A few very brave people did stand up. They braved ridicule and stigma to hold candlelight vigils and to hold the hands of people whose parents were too afraid to touch them. I know. I was there. I held some of those hands. And so did Laurie Kops and probably a few others in this room.
I’m not trying to toot my own horn here, but it’s important that we get back to something very basic here in the state of Montana.
Caring for our people.
It’s time to recognize that all people deserve the promise of love in their lives. Deserve the dignity and respect that I believe God gives everyone simply by being born. Deserves the respect of having information and materials at their disposal provided by the state that is charged with enabling public health and well-being. It’s what I want out of my taxes- I hope it’s what you want from yours.
There are a few legislators here you can tackle on the way out….
My life is good. I have family that love me, a partner who is always there for me and more friends than any man ever deserves.
But it could be better.
Somewhere in the state of Montana there is a kid who doesn’t believe that he’s worthy of love.
And he’s part of our responsibility. Because he does deserve love. And he deserves help to be healthy about it.
Shame is keeping us from health.
Kinda crazy, isn’t it?
It’s time to have those hard conversations.
It’s time to stop shame in its tracks.
It’s time to return the promise of love to all Montanans.
Thank you for listening- and for this awesome award.
- Capitol rotunda ceremony honors AIDS Day award recipients (billingsgazette.com)
- 5 honored at Montana Capitol for AIDS work (missoulian.com)
- 5 honored at Montana Capitol for AIDS work (ravallirepublic.com)
- 5 Montanans to be honored on World AIDS Day (missoulian.com)
The Montana Board of Regents unanimously approved the addition of sexual orientation and gender identity to the Montana University System’s non-discrimination policy.
The policy change will affect all campuses within the MUS and provide protection to staff, faculty, and students, according to a press release on Monday.
Clayton Christian, the MT Commissioner of Higher Education, said, “That is our hope that we send the right message that they are welcome and embraced and part of our overall state community, one that certainly has open doors and welcoming doors for the Montana University System.”
- Murkowski Votes With Democrats to Advance Bill Forcing Private Employers in 33 States to Hire Homosexual Applicants (ENDA) (joemiller.us)
- US Senate committee approves LGBT employment law (jurist.org)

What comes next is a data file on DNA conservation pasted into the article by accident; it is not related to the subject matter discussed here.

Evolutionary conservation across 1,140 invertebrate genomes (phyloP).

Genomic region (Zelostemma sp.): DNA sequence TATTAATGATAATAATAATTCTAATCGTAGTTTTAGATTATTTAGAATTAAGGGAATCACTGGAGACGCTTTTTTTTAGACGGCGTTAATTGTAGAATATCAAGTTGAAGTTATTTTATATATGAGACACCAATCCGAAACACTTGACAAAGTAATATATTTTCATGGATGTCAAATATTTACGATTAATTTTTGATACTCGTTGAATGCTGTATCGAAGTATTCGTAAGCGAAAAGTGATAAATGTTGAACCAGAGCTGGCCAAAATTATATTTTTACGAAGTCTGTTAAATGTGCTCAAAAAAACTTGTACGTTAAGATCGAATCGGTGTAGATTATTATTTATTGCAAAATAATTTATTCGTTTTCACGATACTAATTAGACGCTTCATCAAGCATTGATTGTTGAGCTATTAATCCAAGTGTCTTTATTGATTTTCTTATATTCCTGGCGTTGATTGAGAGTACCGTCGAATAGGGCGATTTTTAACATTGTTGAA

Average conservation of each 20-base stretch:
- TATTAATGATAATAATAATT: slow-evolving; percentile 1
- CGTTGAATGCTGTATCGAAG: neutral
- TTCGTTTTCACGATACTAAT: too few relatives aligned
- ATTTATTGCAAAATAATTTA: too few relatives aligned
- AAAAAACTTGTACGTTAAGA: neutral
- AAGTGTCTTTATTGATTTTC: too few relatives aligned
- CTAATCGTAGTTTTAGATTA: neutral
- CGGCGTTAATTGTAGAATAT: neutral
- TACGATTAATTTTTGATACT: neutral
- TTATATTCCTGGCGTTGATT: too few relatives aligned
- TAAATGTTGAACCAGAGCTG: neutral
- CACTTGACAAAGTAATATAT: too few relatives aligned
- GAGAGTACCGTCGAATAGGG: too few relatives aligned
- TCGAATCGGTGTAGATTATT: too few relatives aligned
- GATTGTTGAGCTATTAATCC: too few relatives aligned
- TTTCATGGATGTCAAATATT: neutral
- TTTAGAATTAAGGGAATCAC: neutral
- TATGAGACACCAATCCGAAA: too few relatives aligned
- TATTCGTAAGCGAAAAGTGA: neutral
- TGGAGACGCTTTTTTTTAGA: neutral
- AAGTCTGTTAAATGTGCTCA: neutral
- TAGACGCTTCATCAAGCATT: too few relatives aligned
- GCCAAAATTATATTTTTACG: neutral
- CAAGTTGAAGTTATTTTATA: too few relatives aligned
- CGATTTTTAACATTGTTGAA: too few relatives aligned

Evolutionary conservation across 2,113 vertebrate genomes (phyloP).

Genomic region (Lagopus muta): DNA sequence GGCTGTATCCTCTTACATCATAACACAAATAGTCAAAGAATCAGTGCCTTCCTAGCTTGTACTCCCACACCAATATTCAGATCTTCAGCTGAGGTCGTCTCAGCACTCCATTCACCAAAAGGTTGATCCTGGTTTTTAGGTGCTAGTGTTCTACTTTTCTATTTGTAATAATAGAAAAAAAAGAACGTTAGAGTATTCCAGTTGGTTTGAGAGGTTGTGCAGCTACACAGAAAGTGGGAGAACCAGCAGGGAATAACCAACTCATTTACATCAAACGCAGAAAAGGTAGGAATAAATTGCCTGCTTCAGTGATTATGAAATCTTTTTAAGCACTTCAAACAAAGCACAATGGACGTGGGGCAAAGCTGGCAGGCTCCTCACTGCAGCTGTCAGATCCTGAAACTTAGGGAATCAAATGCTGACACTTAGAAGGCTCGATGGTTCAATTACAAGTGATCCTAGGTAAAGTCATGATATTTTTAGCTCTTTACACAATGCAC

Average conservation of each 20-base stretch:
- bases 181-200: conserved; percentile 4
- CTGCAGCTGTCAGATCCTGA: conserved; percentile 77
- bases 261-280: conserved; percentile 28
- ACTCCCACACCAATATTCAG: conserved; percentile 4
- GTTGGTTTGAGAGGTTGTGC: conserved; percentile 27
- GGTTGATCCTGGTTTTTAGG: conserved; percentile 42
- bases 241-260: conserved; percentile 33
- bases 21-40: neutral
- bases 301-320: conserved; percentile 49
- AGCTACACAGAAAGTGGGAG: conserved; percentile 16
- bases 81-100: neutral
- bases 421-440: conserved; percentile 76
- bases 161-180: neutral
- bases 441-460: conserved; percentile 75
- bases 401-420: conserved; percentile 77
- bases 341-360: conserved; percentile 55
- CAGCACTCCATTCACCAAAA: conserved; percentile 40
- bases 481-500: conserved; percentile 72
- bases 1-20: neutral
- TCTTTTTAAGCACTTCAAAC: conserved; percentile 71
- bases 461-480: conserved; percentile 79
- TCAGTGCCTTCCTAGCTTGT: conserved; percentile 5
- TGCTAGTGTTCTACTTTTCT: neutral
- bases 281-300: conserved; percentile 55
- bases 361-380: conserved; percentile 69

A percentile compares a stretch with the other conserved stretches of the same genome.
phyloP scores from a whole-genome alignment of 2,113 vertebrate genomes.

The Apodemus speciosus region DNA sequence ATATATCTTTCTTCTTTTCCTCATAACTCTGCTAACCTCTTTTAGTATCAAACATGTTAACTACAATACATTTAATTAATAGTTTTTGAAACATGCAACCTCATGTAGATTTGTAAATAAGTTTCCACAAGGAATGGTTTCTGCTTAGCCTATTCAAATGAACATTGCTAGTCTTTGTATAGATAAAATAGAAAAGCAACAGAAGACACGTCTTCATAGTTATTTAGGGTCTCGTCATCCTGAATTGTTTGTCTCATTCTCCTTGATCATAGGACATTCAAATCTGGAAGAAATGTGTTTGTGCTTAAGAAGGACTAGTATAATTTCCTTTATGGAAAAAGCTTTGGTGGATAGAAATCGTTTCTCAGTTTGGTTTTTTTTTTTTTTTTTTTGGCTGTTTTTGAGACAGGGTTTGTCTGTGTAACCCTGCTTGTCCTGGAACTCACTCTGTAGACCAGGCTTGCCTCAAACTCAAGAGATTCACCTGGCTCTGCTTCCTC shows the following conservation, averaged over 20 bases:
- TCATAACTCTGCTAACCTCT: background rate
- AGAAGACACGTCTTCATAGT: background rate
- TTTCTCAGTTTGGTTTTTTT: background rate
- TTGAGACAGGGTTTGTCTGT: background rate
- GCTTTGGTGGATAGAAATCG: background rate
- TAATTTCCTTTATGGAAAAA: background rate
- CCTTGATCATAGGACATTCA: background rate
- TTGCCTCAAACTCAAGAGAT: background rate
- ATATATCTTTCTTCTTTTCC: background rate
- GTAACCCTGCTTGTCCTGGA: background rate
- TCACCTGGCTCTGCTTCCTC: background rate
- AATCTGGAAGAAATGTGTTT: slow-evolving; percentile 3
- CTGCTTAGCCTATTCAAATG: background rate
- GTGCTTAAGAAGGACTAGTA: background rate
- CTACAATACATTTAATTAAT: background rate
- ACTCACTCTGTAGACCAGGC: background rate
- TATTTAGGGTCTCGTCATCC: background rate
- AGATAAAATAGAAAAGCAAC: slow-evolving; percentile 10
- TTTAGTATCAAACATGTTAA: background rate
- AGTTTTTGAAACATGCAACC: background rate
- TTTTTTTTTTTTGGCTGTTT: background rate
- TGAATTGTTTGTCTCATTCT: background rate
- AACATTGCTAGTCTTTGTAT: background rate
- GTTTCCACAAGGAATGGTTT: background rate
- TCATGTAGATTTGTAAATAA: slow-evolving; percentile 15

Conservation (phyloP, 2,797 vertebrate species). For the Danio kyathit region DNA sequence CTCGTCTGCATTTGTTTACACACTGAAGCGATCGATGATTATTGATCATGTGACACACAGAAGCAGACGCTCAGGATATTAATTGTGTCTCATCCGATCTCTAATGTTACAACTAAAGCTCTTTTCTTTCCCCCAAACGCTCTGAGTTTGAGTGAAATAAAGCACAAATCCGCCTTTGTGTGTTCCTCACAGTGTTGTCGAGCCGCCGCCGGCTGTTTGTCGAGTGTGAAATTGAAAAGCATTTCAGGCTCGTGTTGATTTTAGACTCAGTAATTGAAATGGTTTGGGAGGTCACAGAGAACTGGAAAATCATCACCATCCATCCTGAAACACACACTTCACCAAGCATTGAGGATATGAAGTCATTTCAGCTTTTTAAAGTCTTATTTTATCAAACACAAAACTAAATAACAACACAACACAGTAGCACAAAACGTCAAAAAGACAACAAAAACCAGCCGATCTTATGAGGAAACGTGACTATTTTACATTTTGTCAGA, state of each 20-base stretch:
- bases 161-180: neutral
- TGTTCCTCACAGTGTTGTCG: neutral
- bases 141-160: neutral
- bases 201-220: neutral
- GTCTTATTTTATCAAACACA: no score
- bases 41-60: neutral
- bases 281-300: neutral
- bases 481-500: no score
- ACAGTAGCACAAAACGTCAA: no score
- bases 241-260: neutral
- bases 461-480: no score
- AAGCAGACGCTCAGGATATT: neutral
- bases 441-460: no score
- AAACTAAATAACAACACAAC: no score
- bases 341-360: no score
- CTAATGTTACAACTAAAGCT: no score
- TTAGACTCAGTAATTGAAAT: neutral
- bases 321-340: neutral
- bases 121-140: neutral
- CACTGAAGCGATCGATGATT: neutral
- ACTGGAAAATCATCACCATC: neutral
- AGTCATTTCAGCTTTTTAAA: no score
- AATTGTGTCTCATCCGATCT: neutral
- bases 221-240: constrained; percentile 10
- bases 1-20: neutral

- Ban on LGBT workplace discrimination finally heads to full Senate (rawstory.com)
Thanks so much for your support of the registry. I’m happy to report that it passed unanimously last night at Council. Your email made a big difference. I’ll be in touch with how you can register once we solidify the timeline with the Clerk’s office…hopefully we’ll be up and running Aug. 1.
- Why the Missoula Registry Matters (dgsmith.org)
- Missoula considers registry that would help same-sex partners (billingsgazette.com)
So, I know it’s been a while since I have written a blog post. Things have been very crazy in my world and they are just starting to settle down. I have been, somewhat, politically and socially active, but I haven’t really had the chance to write.
Fortunately, with most of this behind me, my time has opened up and you are going to be able to enjoy my snarky sense of humor!! My goodness, how I’ve missed all of you!
I have recently been involved in a court case. I’m not going to go into the details just now. That is for a later couple of blogs. I am also writing a book about that. Suffice to say, it wasn’t me that was in trouble. However, there are some things that have really opened my eyes as to the issue of equality for LGBTQI people here in the State of Montana.
I was told to shy away from the relationship aspect as the courts tend to be somewhat paternalistic in regard to LGBT relationships. It is better not to mention them. Why is that, I wonder? Just doesn’t seem really fair. And, that means that trials and hearings tend to move down a different path. Yuck. It’s glaringly obvious that we need marriage equality.
There are things that are taken for granted and things that are just naturally assumed for straight marriages, but those things are not just assumed for LGBT relationships. This is a problem. It’s just another area where we are left outside and we are somehow “different” and our relationships are somehow “different” than other people.
There are many reasons to promote marriage equality and this is just one of them. But, having it so close to home reminds me of how far we have yet to go.
My partner and I have tossed around the idea of heading down to Colorado, or possibly Washington to marry, but then we decided that we are probably going to hold on and fight for our home state. It may take a while. We want the legal recognition, but we also want to do this where our home is.
Montana has taken a step in the right direction by striking down language that would make us felons, but at the same time, there’s a long way to go. In the meantime, we will probably go through the proper legal channels in order to secure some of our rights. Although, with what we’ve seen in the news lately, that may not necessarily help. But here’s hoping.
Anyhow, since I’m back, I’m prepping a few other blog posts to go up. Hopefully, you all will enjoy!
- Why the Missoula Registry Matters (dgsmith.org)